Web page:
Wednesday, February 13, 2019

Speaking of Science: Where do breakthroughs come from?

Speaking of Science
Talk nerdy to us

The idea of a lone genius toiling away in a lab to change the way we see the world has come to seem like an antiquated myth in the age of science by big teams. Collaborations are increasingly essential to solving complex scientific problems, whether it is understanding the genome, revealing the structure of the universe or untangling how the brain gives rise to thoughts, memory or illness.

Every fall, when the Nobel prizes are awarded -- to a maximum of three people each -- think-pieces abound about how the awards give the false impression that science is done by individuals, when in fact it is increasingly a collaborative, team effort. In 2017, when three scientists split the Nobel Prize in physics, one of them -- physicist Kip Thorne -- pointed out that "our marvelous discovery is the work of more than a thousand."

But a new Nature study that examined 42 million scientific papers, 5 million patents and 16 million software projects over several decades found that despite the current vogue for big team science, small teams still have an incredibly valuable role to play. Small teams, the researchers found, are more likely to produce disruptive, field-changing findings. Larger teams, on the other hand, are more likely to build on existing knowledge.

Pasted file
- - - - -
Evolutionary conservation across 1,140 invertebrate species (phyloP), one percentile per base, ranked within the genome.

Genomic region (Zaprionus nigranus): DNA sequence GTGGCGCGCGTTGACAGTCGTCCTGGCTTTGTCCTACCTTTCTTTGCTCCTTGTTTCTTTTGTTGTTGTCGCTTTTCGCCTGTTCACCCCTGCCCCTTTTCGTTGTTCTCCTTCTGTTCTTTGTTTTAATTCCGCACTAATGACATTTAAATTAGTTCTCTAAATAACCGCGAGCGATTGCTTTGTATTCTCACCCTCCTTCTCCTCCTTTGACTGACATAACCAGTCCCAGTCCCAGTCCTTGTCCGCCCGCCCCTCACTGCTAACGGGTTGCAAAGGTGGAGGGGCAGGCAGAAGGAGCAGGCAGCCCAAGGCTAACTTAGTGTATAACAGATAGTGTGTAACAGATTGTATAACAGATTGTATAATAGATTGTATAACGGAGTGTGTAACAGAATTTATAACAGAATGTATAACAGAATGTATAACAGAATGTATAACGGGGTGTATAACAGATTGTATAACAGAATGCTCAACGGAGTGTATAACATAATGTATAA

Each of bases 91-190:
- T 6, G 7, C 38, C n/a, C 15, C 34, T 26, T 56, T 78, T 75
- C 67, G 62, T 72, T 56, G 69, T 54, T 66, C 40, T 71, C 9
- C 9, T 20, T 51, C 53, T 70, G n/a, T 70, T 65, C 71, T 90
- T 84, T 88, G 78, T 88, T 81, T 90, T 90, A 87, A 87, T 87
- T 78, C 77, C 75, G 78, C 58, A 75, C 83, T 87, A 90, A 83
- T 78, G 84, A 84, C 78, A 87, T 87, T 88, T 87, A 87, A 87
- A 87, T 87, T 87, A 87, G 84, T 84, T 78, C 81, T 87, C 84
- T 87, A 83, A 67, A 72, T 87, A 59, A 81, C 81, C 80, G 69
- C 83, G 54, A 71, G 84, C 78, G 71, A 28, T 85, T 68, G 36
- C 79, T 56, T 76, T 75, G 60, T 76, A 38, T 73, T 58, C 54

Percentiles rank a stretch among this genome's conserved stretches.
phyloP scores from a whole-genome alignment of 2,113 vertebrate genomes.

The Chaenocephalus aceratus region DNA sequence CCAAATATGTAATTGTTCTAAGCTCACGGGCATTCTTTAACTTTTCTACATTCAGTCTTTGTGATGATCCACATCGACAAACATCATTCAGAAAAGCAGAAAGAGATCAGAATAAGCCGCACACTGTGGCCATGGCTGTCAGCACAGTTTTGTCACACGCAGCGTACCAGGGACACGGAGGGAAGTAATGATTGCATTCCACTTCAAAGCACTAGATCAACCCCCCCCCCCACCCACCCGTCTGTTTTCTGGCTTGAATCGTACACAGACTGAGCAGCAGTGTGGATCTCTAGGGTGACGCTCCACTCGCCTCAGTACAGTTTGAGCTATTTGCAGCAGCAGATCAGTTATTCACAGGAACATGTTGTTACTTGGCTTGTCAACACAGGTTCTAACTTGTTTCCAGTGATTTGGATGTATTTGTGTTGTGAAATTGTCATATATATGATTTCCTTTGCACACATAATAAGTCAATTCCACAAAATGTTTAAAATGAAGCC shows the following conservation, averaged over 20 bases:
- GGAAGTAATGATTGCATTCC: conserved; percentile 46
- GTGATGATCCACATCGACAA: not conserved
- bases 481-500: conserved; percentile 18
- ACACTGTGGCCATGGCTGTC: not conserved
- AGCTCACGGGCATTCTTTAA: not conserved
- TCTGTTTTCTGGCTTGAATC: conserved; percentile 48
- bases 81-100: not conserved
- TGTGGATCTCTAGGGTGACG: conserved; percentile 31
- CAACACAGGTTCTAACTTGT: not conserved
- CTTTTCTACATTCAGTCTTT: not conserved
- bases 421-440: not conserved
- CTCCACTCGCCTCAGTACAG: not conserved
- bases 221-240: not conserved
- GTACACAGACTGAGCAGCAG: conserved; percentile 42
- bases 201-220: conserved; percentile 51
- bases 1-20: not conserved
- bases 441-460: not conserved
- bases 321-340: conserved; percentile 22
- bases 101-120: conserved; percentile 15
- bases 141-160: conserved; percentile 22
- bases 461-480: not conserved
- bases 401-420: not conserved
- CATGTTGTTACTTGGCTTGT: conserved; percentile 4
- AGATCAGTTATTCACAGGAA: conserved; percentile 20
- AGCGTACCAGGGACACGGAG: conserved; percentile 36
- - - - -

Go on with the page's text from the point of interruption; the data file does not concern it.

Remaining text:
While the three team members who conducted the research diplomatically argue their study shows the value of both small-team and large-team science, the results push back against current trends.

Pierre Azoulay, at the Massachusetts Institute of Technology's Sloan School of Management, argued in a perspective article that the results "are a corrective to the zeitgeist that tends to view collaborations -- across laboratories and especially across disciplines -- as an inexorable trend that science funders should embrace and celebrate."

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